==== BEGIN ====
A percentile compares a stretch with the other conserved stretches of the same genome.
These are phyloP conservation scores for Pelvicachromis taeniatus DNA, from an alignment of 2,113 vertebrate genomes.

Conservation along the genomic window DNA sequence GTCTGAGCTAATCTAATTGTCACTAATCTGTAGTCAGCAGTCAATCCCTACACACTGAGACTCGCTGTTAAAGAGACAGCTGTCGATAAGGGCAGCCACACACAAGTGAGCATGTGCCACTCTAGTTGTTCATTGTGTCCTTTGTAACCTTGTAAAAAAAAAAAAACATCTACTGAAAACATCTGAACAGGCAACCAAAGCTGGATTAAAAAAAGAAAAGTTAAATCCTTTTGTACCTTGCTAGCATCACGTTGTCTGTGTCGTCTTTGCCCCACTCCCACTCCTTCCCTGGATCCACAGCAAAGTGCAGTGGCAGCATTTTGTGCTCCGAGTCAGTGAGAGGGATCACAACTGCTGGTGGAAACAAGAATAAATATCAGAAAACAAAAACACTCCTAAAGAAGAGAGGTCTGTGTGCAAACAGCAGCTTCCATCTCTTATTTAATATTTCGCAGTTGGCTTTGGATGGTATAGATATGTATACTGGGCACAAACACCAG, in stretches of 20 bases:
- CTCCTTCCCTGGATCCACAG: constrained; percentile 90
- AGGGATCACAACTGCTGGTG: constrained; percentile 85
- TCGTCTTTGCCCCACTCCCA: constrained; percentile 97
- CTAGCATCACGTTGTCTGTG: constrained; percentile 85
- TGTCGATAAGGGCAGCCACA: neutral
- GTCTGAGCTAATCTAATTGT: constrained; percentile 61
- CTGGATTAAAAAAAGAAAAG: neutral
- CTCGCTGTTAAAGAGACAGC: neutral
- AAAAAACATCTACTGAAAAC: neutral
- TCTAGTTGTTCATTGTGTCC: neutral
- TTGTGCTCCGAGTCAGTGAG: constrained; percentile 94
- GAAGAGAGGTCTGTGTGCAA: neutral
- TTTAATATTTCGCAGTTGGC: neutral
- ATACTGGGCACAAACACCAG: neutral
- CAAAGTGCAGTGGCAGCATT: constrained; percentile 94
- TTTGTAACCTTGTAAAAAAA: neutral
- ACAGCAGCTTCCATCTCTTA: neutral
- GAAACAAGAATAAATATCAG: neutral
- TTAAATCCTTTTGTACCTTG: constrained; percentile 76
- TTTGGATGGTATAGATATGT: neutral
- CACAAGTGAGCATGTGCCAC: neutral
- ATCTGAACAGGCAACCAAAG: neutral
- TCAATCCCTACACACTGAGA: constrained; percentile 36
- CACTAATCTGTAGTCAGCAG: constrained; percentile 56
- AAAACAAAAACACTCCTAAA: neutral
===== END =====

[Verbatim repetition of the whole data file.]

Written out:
A percentile compares a stretch with the other conserved stretches of the same genome.
These are phyloP conservation scores for Pelvicachromis taeniatus DNA, from an alignment of 2,113 vertebrate genomes.

Conservation along the genomic window DNA sequence GTCTGAGCTAATCTAATTGTCACTAATCTGTAGTCAGCAGTCAATCCCTACACACTGAGACTCGCTGTTAAAGAGACAGCTGTCGATAAGGGCAGCCACACACAAGTGAGCATGTGCCACTCTAGTTGTTCATTGTGTCCTTTGTAACCTTGTAAAAAAAAAAAAACATCTACTGAAAACATCTGAACAGGCAACCAAAGCTGGATTAAAAAAAGAAAAGTTAAATCCTTTTGTACCTTGCTAGCATCACGTTGTCTGTGTCGTCTTTGCCCCACTCCCACTCCTTCCCTGGATCCACAGCAAAGTGCAGTGGCAGCATTTTGTGCTCCGAGTCAGTGAGAGGGATCACAACTGCTGGTGGAAACAAGAATAAATATCAGAAAACAAAAACACTCCTAAAGAAGAGAGGTCTGTGTGCAAACAGCAGCTTCCATCTCTTATTTAATATTTCGCAGTTGGCTTTGGATGGTATAGATATGTATACTGGGCACAAACACCAG, in stretches of 20 bases:
- CTCCTTCCCTGGATCCACAG: constrained; percentile 90
- AGGGATCACAACTGCTGGTG: constrained; percentile 85
- TCGTCTTTGCCCCACTCCCA: constrained; percentile 97
- CTAGCATCACGTTGTCTGTG: constrained; percentile 85
- TGTCGATAAGGGCAGCCACA: neutral
- GTCTGAGCTAATCTAATTGT: constrained; percentile 61
- CTGGATTAAAAAAAGAAAAG: neutral
- CTCGCTGTTAAAGAGACAGC: neutral
- AAAAAACATCTACTGAAAAC: neutral
- TCTAGTTGTTCATTGTGTCC: neutral
- TTGTGCTCCGAGTCAGTGAG: constrained; percentile 94
- GAAGAGAGGTCTGTGTGCAA: neutral
- TTTAATATTTCGCAGTTGGC: neutral
- ATACTGGGCACAAACACCAG: neutral
- CAAAGTGCAGTGGCAGCATT: constrained; percentile 94
- TTTGTAACCTTGTAAAAAAA: neutral
- ACAGCAGCTTCCATCTCTTA: neutral
- GAAACAAGAATAAATATCAG: neutral
- TTAAATCCTTTTGTACCTTG: constrained; percentile 76
- TTTGGATGGTATAGATATGT: neutral
- CACAAGTGAGCATGTGCCAC: neutral
- ATCTGAACAGGCAACCAAAG: neutral
- TCAATCCCTACACACTGAGA: constrained; percentile 36
- CACTAATCTGTAGTCAGCAG: constrained; percentile 56
- AAAACAAAAACACTCCTAAA: neutral